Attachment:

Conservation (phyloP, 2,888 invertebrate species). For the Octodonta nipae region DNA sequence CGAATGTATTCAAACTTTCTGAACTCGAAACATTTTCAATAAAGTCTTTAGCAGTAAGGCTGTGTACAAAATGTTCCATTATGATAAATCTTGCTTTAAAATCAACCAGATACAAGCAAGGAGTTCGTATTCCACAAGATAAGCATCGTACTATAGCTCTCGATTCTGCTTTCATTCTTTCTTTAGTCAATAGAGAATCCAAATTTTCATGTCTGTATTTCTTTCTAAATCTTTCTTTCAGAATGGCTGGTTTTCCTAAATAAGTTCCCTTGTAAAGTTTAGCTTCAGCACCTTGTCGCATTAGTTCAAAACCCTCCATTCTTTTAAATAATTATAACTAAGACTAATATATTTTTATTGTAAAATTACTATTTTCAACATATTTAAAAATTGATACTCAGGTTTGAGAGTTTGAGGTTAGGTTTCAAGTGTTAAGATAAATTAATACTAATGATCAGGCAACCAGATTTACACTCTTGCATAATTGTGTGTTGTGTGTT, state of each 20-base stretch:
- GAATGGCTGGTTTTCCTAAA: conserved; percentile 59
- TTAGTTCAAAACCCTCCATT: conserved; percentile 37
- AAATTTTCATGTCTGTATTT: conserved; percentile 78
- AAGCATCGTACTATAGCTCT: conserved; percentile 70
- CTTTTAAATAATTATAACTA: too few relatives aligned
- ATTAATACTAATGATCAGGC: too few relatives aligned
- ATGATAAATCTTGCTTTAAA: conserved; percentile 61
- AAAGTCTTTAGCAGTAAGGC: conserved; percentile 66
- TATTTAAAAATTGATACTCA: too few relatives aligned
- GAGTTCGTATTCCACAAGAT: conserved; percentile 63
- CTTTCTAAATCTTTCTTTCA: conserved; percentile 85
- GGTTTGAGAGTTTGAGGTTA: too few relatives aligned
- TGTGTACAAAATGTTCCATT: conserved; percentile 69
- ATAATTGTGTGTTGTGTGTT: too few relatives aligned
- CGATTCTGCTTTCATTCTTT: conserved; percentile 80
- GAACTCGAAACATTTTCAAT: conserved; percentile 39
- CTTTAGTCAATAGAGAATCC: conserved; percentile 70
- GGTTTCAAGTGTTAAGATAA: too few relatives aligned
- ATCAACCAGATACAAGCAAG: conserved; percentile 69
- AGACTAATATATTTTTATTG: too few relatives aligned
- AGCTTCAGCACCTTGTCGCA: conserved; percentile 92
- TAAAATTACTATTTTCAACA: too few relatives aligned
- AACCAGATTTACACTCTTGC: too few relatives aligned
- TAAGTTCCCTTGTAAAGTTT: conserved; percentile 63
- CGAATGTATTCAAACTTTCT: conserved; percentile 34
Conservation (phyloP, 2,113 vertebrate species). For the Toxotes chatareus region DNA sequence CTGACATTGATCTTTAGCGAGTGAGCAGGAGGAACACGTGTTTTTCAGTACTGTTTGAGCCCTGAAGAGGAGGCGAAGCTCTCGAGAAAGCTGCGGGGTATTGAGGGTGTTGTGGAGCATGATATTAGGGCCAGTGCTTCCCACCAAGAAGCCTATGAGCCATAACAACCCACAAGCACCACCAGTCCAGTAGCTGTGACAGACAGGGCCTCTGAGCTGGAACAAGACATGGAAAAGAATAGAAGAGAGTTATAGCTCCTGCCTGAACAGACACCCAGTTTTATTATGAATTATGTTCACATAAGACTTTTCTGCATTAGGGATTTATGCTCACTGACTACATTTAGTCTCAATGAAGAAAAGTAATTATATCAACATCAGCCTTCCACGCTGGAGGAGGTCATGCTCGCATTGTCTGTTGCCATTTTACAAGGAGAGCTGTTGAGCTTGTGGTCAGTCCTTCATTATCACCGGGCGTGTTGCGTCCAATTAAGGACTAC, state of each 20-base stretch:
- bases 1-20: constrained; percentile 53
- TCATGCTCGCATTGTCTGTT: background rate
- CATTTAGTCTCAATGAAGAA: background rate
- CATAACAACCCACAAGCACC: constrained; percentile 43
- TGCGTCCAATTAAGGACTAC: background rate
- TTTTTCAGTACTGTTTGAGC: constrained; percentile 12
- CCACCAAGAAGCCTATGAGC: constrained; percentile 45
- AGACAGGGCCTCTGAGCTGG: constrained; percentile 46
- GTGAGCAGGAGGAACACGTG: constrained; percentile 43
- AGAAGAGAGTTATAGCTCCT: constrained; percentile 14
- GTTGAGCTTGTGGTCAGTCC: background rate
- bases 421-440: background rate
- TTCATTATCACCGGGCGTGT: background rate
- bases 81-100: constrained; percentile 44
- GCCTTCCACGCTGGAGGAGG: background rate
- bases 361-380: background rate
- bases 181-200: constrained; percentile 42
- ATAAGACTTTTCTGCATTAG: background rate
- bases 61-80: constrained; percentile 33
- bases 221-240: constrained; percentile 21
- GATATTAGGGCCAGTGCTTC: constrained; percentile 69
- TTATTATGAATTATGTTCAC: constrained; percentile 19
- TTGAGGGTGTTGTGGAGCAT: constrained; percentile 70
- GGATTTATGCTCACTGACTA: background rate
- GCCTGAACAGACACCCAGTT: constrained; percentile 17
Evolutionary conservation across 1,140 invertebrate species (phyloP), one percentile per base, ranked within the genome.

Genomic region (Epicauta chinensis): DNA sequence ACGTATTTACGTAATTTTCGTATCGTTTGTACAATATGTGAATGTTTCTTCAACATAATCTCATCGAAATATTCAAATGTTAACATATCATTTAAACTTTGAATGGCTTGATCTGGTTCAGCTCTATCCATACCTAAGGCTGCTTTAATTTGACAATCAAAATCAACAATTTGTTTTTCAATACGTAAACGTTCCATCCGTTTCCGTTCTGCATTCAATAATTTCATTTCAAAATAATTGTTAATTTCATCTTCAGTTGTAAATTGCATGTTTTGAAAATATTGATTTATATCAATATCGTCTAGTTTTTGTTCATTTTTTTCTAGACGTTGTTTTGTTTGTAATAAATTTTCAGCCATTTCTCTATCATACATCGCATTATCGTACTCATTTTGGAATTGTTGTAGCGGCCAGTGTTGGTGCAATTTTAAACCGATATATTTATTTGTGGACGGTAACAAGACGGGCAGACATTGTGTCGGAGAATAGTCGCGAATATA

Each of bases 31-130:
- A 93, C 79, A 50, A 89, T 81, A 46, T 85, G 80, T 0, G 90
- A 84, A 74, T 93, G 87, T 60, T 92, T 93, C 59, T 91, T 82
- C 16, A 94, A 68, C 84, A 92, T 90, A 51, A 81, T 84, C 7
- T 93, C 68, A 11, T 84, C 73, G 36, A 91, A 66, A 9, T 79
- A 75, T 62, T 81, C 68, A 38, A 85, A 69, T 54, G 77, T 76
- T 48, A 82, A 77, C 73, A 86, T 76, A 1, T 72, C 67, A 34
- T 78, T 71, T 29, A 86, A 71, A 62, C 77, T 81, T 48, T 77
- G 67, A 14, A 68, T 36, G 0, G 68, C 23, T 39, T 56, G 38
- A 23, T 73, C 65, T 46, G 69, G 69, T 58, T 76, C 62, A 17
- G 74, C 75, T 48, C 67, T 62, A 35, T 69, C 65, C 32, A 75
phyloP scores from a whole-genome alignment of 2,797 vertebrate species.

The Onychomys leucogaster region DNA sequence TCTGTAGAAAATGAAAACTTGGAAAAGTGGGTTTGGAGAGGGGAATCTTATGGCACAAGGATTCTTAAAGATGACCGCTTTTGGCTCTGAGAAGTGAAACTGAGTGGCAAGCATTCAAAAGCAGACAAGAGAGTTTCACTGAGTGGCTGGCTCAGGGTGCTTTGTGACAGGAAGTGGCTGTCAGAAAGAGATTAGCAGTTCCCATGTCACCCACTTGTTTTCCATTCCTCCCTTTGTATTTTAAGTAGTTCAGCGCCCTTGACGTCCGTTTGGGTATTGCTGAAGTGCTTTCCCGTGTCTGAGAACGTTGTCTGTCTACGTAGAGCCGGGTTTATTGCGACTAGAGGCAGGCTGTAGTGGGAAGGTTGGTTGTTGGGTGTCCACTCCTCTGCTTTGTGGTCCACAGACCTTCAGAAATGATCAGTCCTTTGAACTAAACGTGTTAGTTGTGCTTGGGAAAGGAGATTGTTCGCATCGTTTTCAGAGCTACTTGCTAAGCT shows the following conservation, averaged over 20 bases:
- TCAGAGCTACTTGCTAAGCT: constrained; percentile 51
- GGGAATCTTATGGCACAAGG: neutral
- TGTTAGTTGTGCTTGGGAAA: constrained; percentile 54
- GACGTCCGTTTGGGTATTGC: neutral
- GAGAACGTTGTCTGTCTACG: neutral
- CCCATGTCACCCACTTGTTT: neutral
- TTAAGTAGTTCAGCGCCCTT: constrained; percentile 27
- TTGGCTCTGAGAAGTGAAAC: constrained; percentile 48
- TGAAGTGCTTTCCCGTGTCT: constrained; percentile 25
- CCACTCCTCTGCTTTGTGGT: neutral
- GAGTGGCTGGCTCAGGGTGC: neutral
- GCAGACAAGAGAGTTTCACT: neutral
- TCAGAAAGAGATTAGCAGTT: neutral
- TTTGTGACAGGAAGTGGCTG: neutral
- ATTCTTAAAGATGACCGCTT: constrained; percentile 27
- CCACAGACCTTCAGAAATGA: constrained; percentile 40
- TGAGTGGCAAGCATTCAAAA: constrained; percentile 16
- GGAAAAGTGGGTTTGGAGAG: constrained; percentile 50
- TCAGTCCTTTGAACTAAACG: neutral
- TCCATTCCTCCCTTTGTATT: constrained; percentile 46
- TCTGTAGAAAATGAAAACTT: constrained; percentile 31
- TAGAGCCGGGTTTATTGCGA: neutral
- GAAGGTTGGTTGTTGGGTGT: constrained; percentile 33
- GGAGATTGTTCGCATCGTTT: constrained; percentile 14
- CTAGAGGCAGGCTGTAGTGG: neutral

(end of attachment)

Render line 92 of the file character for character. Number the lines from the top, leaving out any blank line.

- CTAGAGGCAGGCTGTAGTGG: neutral